"People don't value life," says writer J. California Cooper, fairly popping out of the chair with enthusiasm as she makes her point. "Sometimes I kiss my hands and my knees because they work. Look, I can hold a glass of water. I can walk across the room. Life is a miracle!"People often misuse this gift of life, a failing which has provided Ms. Cooper with abundant material for three collections of short stories: "A Piece of Mine," "Homemade Love," and "Some Soul To Keep."Her work has garnered several awards, including the James Baldwin Book Award and the Literary Lion Award, both in 1988, and the Middle-Atlantic Writers Association's (MAWA)
NEWS
By Ellen Goodman | August 1, 2005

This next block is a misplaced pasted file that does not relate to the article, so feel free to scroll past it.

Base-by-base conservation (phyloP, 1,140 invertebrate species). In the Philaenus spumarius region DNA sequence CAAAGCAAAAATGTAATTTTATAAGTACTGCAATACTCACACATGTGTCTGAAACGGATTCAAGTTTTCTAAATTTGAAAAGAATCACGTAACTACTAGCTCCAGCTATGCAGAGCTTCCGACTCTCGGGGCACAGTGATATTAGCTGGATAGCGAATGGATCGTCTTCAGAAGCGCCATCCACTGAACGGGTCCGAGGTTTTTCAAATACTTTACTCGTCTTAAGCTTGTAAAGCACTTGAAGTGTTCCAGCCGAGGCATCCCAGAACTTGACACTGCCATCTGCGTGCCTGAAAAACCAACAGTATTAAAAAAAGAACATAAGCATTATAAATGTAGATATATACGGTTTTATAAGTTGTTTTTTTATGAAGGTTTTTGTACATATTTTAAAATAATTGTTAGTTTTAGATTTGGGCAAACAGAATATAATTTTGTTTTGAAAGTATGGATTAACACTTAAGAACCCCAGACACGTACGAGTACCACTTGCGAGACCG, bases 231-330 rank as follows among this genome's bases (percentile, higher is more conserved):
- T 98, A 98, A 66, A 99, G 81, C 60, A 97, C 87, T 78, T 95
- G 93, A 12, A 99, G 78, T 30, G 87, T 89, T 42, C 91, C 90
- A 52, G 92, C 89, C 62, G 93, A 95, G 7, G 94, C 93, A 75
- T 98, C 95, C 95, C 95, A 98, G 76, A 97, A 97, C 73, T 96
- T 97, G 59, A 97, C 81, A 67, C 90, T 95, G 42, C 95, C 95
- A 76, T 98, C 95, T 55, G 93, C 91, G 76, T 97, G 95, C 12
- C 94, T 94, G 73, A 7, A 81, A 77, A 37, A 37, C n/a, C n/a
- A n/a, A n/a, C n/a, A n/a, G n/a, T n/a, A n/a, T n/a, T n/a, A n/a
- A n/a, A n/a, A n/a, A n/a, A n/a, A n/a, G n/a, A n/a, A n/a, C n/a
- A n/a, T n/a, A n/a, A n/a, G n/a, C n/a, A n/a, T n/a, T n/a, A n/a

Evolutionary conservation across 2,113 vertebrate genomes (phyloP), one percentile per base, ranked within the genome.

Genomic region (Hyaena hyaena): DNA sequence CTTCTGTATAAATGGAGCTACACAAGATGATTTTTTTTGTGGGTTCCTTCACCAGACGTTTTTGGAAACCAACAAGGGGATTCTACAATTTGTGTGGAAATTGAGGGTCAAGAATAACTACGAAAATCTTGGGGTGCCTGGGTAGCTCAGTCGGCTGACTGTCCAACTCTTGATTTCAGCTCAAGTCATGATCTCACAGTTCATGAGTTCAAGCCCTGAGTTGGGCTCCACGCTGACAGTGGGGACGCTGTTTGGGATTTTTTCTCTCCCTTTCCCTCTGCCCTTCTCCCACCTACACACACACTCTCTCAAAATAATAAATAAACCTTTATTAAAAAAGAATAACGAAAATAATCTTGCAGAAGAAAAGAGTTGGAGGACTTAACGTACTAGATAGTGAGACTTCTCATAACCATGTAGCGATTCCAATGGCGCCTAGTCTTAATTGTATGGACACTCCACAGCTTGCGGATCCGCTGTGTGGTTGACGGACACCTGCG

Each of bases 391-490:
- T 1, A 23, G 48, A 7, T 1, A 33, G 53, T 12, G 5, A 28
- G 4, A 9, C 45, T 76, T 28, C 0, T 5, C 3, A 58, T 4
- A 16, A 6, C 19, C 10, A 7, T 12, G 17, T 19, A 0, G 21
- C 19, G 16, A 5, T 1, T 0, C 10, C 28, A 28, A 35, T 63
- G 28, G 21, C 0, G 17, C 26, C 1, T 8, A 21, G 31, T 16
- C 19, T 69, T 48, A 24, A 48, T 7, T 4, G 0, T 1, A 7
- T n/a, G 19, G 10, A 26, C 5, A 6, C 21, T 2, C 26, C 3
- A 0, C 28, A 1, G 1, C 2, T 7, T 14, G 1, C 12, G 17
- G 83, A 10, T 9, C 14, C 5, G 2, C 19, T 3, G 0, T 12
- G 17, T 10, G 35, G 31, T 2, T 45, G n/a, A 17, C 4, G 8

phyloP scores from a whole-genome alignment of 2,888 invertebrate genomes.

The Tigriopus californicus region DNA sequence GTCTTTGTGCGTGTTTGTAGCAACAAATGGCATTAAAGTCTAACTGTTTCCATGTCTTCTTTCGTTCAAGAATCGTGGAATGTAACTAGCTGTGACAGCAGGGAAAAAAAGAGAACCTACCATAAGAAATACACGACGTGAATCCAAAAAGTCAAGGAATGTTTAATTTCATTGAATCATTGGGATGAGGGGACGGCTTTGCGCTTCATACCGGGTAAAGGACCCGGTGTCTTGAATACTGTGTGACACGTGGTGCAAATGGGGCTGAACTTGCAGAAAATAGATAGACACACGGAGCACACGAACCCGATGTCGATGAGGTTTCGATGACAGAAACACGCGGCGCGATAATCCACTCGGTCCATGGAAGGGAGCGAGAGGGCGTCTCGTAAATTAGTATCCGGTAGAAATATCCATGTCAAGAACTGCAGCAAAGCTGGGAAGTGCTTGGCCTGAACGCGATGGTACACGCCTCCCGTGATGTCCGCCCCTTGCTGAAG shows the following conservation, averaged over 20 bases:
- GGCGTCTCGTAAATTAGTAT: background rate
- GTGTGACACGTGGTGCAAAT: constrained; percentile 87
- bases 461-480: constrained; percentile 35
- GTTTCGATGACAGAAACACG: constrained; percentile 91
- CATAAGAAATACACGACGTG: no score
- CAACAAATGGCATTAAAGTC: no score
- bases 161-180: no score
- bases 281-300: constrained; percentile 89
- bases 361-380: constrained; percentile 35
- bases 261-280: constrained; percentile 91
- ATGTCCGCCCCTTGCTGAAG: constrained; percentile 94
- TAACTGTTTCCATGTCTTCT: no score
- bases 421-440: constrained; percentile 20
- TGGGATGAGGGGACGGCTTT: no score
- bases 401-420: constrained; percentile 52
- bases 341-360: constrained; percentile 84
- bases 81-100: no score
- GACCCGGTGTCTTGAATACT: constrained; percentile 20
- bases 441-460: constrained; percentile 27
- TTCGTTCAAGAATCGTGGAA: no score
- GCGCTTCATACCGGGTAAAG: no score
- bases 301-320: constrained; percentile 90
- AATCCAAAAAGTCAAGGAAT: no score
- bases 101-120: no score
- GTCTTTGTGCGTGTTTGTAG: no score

BOSTON - Didn't this all begin when we rediscovered that pillow talk in the White House doesn't always penetrate a president's ear? In the frenzied days after Sandra Day O'Connor's retirement announcement, first lady Laura Bush openly expressed her desire to see another woman on the highest bench. It was widely assumed that she was speaking for, or at least to, her husband. The media short list was quickly filled with skirts. Then along came John G. Roberts Jr. all dressed up in a suit and tie and carrying an inscrutable rM-isumM-i.
BUSINESS
By EILEEN AMBROSE | August 15, 2004
IT WAS clear to Anne Lassiter that she and her husband would never retire at the same time, although they're close in age. "He, frankly, has no interest in retiring. ... He just likes his job, and he just doesn't see a great deal of value in retirement," said Lassiter, 61, of Alexandria, Va. Lassiter, though, mulled for a couple of years leaving her job as a planner with the Environmental Protection Agency. "One day I sort of woke up and thought, `My God, I worked a lot of years, and I probably worked enough years that my retirement is pretty good.